- Imitation Leather: 1120 pages
- Publisher: Crossway; Lea edition (Oct. 11 2010)
- Language: English
- ISBN-10: 1433515180
- ISBN-13: 978-1433515187
- Product Dimensions: 23.5 x 15.4 x 3.2 cm
- Shipping Weight: 680 g
- Average Customer Review: 47 customer reviews
- Amazon Bestsellers Rank: #2,069,704 in Books (See Top 100 in Books)
ESV Thinline Bible (TruTone, Cool Mint, Ivy Design
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'At last a translation that majors on accuracy, combined with a modern, fluent style. I am confident that in time the ESV will become the standard translation for the English-speaking world.' THE RT. REV. WALLACE BENN, Bishop of Lewes, England 'Meticulous care and passionate research make the ESV a crisp, accurate, and valuable translation.' MAX LUCADO, Minister, Oak Hills Church of Christ 'The ESV satisfies the preaching memorizing, studying and reading needs of our church, from children to adults.' JOHN PIPER, Pastor for Preaching and Vision, Bethlehem Baptist Church, Minneapolis, Minnesota --This text refers to the Hardcover edition.
From the Inside Flap
Now made in the USA with a lighter weight paper! The durability of the Waterproof Bible gives you the freedom to take God's Word with you anywhere - fishing, backpacking, hunting... with worry free confidence that your Bible will withstand the test of time. --This text refers to the Hardcover edition.
Top Customer Reviews
PROS - First, The English Standard Version (ESV) is a great translation. It is an essentially literal translation and reads much better in its flow than the NASB while maintaining a literal translation unlike the NIV. Second, this is a calfskin leather Bible that feels great, smells like leather, and is small enough to easily take into the pulpit or in your briefcase.
CONS - First is that the words bleed through nearly the entire Bible especially in the gospels where the words of Christ are in red. Second, the paper used for the pages is not top quality Bible paper as in the Cambridge editions. Third, no cross references.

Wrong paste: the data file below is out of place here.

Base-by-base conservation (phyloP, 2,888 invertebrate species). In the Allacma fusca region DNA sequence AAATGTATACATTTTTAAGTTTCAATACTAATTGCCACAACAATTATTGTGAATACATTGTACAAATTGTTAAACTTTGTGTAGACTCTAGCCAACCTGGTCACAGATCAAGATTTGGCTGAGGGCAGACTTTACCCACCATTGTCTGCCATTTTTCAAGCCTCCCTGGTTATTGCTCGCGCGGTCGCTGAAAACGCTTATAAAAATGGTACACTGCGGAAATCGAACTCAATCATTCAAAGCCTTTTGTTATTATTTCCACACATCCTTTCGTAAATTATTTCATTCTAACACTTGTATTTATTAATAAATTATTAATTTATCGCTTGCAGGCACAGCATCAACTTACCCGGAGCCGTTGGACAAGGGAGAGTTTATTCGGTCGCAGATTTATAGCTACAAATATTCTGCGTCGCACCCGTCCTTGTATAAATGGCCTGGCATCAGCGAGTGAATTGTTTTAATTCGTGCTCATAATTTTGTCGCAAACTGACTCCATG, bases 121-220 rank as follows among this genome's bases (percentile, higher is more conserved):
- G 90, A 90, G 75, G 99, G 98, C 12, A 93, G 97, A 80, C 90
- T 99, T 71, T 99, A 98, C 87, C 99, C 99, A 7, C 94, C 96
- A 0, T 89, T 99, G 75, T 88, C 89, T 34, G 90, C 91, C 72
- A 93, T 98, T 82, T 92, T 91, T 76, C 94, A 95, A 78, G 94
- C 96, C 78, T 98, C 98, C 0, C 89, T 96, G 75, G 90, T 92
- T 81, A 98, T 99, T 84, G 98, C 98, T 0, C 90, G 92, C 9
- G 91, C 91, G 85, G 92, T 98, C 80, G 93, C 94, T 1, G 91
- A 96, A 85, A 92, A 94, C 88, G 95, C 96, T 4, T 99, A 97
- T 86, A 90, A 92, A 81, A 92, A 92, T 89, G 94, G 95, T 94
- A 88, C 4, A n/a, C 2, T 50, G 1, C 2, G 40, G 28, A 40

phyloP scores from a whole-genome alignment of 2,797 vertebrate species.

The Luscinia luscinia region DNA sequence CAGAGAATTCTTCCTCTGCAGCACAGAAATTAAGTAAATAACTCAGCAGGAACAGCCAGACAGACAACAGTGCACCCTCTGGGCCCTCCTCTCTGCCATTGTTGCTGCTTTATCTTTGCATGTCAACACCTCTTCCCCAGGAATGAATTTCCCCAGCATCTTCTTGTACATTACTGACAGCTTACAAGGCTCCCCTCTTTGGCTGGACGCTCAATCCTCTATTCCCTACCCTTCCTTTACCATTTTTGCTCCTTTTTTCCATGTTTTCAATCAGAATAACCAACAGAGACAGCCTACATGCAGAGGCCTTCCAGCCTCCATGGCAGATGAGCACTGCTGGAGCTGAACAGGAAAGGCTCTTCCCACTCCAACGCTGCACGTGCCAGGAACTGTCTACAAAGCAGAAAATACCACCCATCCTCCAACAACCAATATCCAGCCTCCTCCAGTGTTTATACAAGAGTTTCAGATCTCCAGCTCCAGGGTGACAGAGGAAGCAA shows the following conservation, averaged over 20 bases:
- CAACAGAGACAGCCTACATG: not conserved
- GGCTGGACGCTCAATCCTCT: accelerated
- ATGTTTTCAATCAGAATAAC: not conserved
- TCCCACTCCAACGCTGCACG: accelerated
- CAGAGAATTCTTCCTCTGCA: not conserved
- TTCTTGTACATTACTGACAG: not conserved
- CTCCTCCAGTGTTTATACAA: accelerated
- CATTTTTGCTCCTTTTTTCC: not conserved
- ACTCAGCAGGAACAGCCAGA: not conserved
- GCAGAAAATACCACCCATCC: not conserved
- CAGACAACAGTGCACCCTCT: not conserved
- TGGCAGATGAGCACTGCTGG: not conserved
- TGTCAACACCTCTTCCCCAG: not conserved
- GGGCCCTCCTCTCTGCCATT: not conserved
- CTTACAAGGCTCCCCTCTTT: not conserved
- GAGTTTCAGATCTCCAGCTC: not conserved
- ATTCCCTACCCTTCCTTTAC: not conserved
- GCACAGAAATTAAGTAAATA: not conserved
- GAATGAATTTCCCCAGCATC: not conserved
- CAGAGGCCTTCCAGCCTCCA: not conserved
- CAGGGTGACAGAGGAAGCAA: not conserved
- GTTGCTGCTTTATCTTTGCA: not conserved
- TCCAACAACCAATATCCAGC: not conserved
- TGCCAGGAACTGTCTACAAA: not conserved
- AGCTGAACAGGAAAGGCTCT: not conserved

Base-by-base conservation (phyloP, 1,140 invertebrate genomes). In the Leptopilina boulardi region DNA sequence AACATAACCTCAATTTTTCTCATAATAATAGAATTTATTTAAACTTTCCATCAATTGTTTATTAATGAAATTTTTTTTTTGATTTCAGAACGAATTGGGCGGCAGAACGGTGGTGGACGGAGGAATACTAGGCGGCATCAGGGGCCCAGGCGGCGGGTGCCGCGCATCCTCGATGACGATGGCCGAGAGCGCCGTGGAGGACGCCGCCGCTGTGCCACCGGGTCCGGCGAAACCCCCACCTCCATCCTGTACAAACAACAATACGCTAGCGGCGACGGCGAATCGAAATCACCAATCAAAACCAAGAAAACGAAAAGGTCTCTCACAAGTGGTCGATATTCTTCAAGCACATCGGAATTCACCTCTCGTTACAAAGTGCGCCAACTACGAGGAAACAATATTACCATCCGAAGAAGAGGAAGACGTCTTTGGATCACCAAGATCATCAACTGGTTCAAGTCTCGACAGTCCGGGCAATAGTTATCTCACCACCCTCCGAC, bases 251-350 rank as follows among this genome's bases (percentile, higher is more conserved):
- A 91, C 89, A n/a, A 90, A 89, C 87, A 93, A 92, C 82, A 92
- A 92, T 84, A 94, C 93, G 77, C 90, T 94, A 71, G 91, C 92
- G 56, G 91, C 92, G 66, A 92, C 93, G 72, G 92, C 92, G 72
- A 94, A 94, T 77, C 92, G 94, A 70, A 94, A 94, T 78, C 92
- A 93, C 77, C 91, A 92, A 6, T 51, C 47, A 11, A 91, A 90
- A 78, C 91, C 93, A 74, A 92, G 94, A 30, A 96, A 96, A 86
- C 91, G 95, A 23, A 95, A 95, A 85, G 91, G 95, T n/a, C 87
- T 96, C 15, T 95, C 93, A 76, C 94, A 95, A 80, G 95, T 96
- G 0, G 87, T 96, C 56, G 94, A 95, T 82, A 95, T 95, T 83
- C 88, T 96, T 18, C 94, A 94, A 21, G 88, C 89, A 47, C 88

I would urge you to wait before buying this Bible until Crossway is able to correct these problems. A Crossway official e-mailed me and said they were a work in progress and that they are hoping to make the ESV a popular and beautiful Bible to buy. I hope so myself. May God be glorified in His Word!
Firstly my comparison - I compared 50 difficult verses. The NASB95 and ESV were way way out in front of all other versions in accuracy. I gave the NASB95 a couple of extra marks over the ESV, but there's not a lot in it.
Secondly, literalness. On a word for word basis the ESV actually seems a little more literal than the NASB95 in that it is much more thorough in translating all the little words, the "ands" and "buts" and so on, as well as allowing sentences to run on where they do in the original. On the other hand, the fact that it is a warmed over RSV shows through in a lot of verses that should ideally be re-worked in NASB style. However, the ESV sometimes seems to try harder in consistantly rendering the same Greek word as the same word in English - but not always, sometimes the NASB is more consistent. Conclusion - The ESV is more literal on the "forest scale", but the NASB is more literal in the "tree scale".
However, the NASB appears to be quite a bit more accurate with tenses. Sometimes these verses have important theological significance. e.g. Acts 13:48 NASB "had been appointed", and Mt 18:18 NASB "shall have been bound" are more accurate than the ESV equivilents which are carry overs from the RSV (and KJV).